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His art may have been overlooked by many in favour of Andy Warhol's work during the heady days of the pop-art movement (Life magazine once ran a feature in 1964 asking 'Is he the worst artist in the US?'), but artist Roy Lichtenstein's distinctive style is instantly recognisable and loved by many today.
This spring, Tate Modern is running an exhibition displaying the most comprehensive collection of Lichtenstein's work to date.
Drawing inspiration from cartoon strips and advertising imagery, the American would often reference the printing press by creating his images through the use of hand-painted, evenly spaced Ben-Day dots, achieving a printed effect on what is actually a painted canvas.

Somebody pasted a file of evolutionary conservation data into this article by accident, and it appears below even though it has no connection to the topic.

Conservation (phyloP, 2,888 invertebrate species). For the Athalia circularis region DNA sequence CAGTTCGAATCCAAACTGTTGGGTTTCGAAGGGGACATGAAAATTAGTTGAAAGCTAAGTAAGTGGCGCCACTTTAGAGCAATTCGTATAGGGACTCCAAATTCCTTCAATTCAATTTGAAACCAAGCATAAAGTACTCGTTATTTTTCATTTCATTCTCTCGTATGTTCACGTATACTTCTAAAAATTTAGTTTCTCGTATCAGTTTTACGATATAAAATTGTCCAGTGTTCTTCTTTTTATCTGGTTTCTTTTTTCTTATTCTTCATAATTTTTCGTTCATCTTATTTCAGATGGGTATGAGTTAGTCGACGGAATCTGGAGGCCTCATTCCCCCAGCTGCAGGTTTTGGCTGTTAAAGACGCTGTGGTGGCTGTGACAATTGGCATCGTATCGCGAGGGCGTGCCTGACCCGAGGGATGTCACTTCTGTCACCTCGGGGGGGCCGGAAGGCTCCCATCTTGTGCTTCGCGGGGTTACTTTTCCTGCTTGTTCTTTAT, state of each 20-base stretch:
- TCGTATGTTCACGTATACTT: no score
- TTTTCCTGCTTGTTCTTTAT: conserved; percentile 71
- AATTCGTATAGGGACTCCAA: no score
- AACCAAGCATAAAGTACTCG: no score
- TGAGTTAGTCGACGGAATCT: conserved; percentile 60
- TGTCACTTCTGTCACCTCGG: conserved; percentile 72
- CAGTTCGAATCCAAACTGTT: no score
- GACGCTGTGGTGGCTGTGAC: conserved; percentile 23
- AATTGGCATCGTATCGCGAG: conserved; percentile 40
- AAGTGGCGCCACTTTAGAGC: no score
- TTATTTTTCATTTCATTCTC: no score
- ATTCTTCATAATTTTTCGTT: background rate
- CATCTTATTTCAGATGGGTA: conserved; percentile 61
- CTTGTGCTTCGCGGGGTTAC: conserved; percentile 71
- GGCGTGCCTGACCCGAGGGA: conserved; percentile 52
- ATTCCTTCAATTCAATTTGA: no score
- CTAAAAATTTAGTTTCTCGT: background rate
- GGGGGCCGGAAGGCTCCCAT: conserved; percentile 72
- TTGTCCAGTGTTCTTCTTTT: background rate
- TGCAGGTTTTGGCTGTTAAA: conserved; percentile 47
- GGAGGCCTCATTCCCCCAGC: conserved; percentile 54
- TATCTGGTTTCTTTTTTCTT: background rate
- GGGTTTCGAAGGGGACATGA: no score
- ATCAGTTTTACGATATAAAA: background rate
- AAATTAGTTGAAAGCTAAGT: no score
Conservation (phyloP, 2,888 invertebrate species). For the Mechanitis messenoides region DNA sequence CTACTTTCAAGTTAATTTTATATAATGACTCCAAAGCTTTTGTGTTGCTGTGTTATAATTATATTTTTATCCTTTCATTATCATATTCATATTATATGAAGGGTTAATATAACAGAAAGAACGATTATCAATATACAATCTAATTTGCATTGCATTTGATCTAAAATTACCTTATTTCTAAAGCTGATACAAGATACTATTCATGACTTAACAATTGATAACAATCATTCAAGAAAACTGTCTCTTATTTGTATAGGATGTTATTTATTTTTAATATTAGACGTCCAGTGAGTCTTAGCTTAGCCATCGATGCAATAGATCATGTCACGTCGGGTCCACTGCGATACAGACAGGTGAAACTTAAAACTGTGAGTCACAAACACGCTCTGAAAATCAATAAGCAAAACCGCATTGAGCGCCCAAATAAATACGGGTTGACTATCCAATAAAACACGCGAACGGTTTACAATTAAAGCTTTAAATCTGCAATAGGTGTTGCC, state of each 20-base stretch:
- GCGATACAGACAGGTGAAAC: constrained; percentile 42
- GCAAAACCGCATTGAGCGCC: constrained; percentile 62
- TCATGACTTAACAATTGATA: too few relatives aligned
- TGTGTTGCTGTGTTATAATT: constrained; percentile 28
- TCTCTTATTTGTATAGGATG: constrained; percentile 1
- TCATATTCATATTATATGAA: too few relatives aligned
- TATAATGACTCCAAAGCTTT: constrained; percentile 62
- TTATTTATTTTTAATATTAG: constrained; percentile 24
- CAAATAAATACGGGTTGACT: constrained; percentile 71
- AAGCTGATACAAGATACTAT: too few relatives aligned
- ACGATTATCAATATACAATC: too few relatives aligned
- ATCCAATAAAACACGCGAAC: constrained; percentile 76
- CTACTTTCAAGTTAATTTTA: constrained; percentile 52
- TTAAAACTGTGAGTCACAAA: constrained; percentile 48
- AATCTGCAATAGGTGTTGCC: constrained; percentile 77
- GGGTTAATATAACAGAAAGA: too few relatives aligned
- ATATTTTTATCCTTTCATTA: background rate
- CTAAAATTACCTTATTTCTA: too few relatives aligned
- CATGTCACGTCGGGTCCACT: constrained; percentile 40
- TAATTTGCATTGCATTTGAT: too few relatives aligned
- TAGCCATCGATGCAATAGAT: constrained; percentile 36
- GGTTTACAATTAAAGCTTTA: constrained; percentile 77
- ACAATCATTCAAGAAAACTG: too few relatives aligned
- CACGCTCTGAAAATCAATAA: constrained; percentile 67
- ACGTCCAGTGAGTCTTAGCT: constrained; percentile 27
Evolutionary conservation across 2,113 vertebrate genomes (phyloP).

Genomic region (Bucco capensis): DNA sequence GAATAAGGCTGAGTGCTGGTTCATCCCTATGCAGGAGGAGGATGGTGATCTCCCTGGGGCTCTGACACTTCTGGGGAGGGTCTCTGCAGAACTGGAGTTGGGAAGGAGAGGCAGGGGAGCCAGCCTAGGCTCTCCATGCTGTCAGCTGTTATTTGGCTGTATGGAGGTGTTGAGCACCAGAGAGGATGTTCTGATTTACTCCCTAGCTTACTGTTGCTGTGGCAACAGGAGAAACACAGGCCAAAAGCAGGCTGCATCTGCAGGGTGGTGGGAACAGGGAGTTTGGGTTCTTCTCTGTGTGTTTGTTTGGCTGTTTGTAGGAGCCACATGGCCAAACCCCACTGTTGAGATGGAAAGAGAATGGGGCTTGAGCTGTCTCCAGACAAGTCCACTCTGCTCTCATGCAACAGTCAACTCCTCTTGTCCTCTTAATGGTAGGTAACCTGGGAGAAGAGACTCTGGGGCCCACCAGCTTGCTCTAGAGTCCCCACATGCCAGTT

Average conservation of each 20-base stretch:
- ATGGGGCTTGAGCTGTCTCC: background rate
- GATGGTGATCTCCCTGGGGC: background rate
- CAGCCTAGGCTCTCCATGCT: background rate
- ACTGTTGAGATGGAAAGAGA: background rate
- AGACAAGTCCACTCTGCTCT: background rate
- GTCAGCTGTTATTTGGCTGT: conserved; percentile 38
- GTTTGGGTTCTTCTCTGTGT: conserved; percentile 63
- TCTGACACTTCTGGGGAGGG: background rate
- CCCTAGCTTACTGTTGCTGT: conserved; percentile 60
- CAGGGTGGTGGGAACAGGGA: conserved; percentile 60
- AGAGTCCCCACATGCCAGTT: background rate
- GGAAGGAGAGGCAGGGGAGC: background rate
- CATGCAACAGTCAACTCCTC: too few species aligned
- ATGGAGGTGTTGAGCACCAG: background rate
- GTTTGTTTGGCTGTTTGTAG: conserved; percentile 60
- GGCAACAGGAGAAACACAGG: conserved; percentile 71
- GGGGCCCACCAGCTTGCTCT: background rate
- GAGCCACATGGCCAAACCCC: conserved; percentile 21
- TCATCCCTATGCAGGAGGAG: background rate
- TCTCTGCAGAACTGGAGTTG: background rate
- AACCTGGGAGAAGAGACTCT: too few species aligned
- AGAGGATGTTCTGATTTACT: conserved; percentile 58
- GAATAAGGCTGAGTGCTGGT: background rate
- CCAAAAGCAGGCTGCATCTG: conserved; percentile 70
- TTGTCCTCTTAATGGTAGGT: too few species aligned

This method was his way of exploring the place of art in mass media, juxtaposing the highbrow with the low.
In addition to well-known pieces from his pop period such as Whaam! (pictured), the retrospective will also feature a comprehensive look at his less-recognised works, such as his responses to futurism, surrealism and German expression, as well as a series of female nudes and Chinese landscapes that were created in the final years of Lichtenstein's life. Pop-tastic.
Lichtenstein: A Retrospective will be at Tate Modern from 21 February-27 May. For more information, visit Tate Modern's website.